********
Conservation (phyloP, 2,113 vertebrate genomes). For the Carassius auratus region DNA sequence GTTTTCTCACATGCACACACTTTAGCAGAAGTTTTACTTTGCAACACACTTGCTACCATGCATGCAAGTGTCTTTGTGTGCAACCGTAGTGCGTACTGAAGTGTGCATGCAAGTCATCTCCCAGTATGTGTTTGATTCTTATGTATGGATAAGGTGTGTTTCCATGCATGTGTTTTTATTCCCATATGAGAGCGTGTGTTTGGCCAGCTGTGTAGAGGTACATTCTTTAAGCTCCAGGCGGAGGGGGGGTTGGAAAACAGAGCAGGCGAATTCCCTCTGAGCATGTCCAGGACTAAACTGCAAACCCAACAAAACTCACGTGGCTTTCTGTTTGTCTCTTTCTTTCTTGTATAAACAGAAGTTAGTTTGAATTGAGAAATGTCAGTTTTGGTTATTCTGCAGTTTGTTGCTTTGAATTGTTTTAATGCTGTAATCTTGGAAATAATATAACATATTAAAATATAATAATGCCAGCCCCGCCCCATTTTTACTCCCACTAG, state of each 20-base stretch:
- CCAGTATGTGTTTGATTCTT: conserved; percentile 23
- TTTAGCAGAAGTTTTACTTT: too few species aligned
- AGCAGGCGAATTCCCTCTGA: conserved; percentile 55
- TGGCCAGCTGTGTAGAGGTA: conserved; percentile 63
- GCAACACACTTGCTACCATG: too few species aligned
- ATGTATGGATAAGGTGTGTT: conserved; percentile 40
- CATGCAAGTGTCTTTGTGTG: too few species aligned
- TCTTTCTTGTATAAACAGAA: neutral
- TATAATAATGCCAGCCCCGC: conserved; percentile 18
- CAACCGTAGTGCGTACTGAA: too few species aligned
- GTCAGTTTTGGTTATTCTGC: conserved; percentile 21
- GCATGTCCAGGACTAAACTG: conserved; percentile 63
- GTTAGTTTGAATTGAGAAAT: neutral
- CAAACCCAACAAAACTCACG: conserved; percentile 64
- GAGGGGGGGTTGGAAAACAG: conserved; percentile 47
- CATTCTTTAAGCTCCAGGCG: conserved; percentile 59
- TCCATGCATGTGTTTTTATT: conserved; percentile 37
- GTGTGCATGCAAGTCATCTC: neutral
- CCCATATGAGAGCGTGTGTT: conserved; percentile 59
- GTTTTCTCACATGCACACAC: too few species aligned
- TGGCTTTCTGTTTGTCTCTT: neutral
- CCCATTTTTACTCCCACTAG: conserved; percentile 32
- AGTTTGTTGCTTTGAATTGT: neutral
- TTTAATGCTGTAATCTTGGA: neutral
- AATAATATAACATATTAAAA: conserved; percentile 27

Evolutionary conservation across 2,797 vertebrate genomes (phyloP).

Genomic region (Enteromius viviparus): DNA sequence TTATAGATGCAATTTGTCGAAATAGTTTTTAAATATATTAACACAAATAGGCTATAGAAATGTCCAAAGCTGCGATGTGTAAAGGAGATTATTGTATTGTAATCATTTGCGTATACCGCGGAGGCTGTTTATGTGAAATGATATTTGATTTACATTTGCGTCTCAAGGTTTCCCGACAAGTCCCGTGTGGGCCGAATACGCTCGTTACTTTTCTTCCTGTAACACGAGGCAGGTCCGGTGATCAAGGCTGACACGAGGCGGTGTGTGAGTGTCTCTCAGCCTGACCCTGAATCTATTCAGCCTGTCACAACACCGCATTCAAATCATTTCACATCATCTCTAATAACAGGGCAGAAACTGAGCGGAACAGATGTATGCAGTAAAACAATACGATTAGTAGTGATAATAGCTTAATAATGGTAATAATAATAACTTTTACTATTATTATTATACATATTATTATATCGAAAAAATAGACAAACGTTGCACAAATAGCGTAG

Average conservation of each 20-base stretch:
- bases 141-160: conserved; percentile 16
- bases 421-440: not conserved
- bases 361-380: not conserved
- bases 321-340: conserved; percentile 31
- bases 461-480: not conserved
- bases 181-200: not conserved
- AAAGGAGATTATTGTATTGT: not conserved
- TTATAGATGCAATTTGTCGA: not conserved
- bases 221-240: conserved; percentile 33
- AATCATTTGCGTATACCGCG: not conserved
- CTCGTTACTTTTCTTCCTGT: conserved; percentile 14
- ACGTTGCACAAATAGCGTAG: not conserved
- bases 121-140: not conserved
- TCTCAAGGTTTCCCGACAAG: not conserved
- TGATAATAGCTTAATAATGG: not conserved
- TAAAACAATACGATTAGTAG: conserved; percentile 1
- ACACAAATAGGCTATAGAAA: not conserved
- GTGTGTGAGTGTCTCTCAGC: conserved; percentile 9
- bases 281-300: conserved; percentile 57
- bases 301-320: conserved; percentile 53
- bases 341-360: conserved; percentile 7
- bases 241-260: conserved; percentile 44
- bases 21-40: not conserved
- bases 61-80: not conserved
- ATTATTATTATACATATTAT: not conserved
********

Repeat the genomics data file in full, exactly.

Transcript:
Conservation (phyloP, 2,113 vertebrate genomes). For the Carassius auratus region DNA sequence GTTTTCTCACATGCACACACTTTAGCAGAAGTTTTACTTTGCAACACACTTGCTACCATGCATGCAAGTGTCTTTGTGTGCAACCGTAGTGCGTACTGAAGTGTGCATGCAAGTCATCTCCCAGTATGTGTTTGATTCTTATGTATGGATAAGGTGTGTTTCCATGCATGTGTTTTTATTCCCATATGAGAGCGTGTGTTTGGCCAGCTGTGTAGAGGTACATTCTTTAAGCTCCAGGCGGAGGGGGGGTTGGAAAACAGAGCAGGCGAATTCCCTCTGAGCATGTCCAGGACTAAACTGCAAACCCAACAAAACTCACGTGGCTTTCTGTTTGTCTCTTTCTTTCTTGTATAAACAGAAGTTAGTTTGAATTGAGAAATGTCAGTTTTGGTTATTCTGCAGTTTGTTGCTTTGAATTGTTTTAATGCTGTAATCTTGGAAATAATATAACATATTAAAATATAATAATGCCAGCCCCGCCCCATTTTTACTCCCACTAG, state of each 20-base stretch:
- CCAGTATGTGTTTGATTCTT: conserved; percentile 23
- TTTAGCAGAAGTTTTACTTT: too few species aligned
- AGCAGGCGAATTCCCTCTGA: conserved; percentile 55
- TGGCCAGCTGTGTAGAGGTA: conserved; percentile 63
- GCAACACACTTGCTACCATG: too few species aligned
- ATGTATGGATAAGGTGTGTT: conserved; percentile 40
- CATGCAAGTGTCTTTGTGTG: too few species aligned
- TCTTTCTTGTATAAACAGAA: neutral
- TATAATAATGCCAGCCCCGC: conserved; percentile 18
- CAACCGTAGTGCGTACTGAA: too few species aligned
- GTCAGTTTTGGTTATTCTGC: conserved; percentile 21
- GCATGTCCAGGACTAAACTG: conserved; percentile 63
- GTTAGTTTGAATTGAGAAAT: neutral
- CAAACCCAACAAAACTCACG: conserved; percentile 64
- GAGGGGGGGTTGGAAAACAG: conserved; percentile 47
- CATTCTTTAAGCTCCAGGCG: conserved; percentile 59
- TCCATGCATGTGTTTTTATT: conserved; percentile 37
- GTGTGCATGCAAGTCATCTC: neutral
- CCCATATGAGAGCGTGTGTT: conserved; percentile 59
- GTTTTCTCACATGCACACAC: too few species aligned
- TGGCTTTCTGTTTGTCTCTT: neutral
- CCCATTTTTACTCCCACTAG: conserved; percentile 32
- AGTTTGTTGCTTTGAATTGT: neutral
- TTTAATGCTGTAATCTTGGA: neutral
- AATAATATAACATATTAAAA: conserved; percentile 27

Evolutionary conservation across 2,797 vertebrate genomes (phyloP).

Genomic region (Enteromius viviparus): DNA sequence TTATAGATGCAATTTGTCGAAATAGTTTTTAAATATATTAACACAAATAGGCTATAGAAATGTCCAAAGCTGCGATGTGTAAAGGAGATTATTGTATTGTAATCATTTGCGTATACCGCGGAGGCTGTTTATGTGAAATGATATTTGATTTACATTTGCGTCTCAAGGTTTCCCGACAAGTCCCGTGTGGGCCGAATACGCTCGTTACTTTTCTTCCTGTAACACGAGGCAGGTCCGGTGATCAAGGCTGACACGAGGCGGTGTGTGAGTGTCTCTCAGCCTGACCCTGAATCTATTCAGCCTGTCACAACACCGCATTCAAATCATTTCACATCATCTCTAATAACAGGGCAGAAACTGAGCGGAACAGATGTATGCAGTAAAACAATACGATTAGTAGTGATAATAGCTTAATAATGGTAATAATAATAACTTTTACTATTATTATTATACATATTATTATATCGAAAAAATAGACAAACGTTGCACAAATAGCGTAG

Average conservation of each 20-base stretch:
- bases 141-160: conserved; percentile 16
- bases 421-440: not conserved
- bases 361-380: not conserved
- bases 321-340: conserved; percentile 31
- bases 461-480: not conserved
- bases 181-200: not conserved
- AAAGGAGATTATTGTATTGT: not conserved
- TTATAGATGCAATTTGTCGA: not conserved
- bases 221-240: conserved; percentile 33
- AATCATTTGCGTATACCGCG: not conserved
- CTCGTTACTTTTCTTCCTGT: conserved; percentile 14
- ACGTTGCACAAATAGCGTAG: not conserved
- bases 121-140: not conserved
- TCTCAAGGTTTCCCGACAAG: not conserved
- TGATAATAGCTTAATAATGG: not conserved
- TAAAACAATACGATTAGTAG: conserved; percentile 1
- ACACAAATAGGCTATAGAAA: not conserved
- GTGTGTGAGTGTCTCTCAGC: conserved; percentile 9
- bases 281-300: conserved; percentile 57
- bases 301-320: conserved; percentile 53
- bases 341-360: conserved; percentile 7
- bases 241-260: conserved; percentile 44
- bases 21-40: not conserved
- bases 61-80: not conserved
- ATTATTATTATACATATTAT: not conserved